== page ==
What does an embattled, post-downturn company do when it looks up and sees distressingly few growth prospects? It puts on its rosiest-tinted glasses and looks again.

A recent study of 184 senior finance executives conducted by CFO Research Services in conjunction with IBM suggests that companies face a grow-or-die imperative. As markets continue to flounder, identifying new growth opportunities will be key to maintaining profitability over the next two years, say survey respondents.

After cutting to the bone during the downturn, many companies have all but exhausted cost-control as a means of protecting the bottom line. Fully half of senior finance executives agree strongly that cost reduction will not be sufficient to maintain profitability over the next two years, and an additional 30% agree to at least some extent.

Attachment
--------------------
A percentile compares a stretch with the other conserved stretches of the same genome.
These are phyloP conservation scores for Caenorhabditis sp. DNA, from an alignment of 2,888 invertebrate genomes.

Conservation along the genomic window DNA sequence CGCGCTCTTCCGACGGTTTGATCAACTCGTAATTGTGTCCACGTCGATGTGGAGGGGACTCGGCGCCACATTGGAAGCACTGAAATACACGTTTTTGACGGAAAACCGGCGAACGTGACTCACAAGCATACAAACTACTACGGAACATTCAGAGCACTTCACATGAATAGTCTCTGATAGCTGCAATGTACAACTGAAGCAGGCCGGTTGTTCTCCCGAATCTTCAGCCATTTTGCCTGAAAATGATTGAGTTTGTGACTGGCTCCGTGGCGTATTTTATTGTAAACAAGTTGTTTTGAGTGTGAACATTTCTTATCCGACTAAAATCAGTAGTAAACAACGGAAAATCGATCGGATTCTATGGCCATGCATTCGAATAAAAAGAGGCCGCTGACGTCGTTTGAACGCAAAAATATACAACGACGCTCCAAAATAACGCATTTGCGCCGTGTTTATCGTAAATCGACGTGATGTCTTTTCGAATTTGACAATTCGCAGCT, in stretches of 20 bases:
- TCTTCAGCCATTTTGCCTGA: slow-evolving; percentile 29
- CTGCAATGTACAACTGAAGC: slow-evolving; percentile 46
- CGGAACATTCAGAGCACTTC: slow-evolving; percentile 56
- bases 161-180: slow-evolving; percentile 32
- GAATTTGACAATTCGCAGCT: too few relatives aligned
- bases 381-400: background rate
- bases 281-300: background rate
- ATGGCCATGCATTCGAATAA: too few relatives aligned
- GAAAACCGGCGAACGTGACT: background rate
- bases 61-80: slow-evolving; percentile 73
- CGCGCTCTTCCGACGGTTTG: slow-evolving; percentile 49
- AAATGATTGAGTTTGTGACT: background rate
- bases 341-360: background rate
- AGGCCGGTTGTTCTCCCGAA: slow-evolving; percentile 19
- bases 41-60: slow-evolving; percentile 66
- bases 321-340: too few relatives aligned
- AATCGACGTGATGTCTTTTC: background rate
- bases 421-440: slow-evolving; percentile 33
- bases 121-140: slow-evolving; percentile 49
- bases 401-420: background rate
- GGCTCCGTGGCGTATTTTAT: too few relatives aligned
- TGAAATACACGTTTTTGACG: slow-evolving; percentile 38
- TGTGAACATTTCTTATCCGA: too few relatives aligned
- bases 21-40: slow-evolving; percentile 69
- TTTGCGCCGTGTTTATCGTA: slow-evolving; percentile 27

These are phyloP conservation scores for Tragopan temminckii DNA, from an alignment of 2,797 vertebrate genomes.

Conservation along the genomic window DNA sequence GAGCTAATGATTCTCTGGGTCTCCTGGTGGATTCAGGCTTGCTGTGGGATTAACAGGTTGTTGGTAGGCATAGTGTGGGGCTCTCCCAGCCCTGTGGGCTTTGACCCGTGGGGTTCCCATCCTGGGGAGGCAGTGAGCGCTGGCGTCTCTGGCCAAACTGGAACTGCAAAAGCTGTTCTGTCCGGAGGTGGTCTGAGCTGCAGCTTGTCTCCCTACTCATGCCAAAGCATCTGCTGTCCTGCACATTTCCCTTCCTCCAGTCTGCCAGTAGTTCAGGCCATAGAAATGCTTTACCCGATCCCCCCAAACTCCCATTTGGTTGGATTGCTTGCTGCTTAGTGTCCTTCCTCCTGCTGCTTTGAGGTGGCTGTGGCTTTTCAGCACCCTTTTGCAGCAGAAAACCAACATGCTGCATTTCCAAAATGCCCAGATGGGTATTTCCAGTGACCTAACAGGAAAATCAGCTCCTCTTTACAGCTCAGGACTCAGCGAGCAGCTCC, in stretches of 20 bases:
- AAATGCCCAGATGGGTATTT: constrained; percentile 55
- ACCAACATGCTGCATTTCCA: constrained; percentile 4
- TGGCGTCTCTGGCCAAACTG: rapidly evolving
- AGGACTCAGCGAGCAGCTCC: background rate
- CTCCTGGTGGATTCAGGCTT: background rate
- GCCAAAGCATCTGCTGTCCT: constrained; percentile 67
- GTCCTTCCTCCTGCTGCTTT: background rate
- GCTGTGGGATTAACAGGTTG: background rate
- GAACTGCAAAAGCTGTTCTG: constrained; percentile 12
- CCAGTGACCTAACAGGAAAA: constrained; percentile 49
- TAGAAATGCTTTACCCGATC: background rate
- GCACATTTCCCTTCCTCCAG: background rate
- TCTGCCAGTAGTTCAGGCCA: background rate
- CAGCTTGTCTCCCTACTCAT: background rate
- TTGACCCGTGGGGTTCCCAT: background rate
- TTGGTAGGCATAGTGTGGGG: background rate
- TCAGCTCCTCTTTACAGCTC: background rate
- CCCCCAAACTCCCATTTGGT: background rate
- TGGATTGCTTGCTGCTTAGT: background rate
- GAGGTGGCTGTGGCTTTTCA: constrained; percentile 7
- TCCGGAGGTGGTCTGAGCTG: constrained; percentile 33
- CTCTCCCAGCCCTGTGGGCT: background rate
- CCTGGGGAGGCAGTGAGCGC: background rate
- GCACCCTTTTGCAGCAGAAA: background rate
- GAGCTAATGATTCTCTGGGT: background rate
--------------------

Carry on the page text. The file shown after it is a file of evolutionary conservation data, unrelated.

At the same time, an overwhelming majority (83%) say that it will be more difficult to maintain profitability now than it was the last time the economy began to rebound. Companies have little choice but to pursue growth — even if it means taking on unprecedented levels of operating and financial risk.

Fortunately, senior finance executives appear to be optimistic about growth opportunities. But to what extent that optimism reflects an actual easing of pressures, versus being fabricated out of necessity, is an open question.


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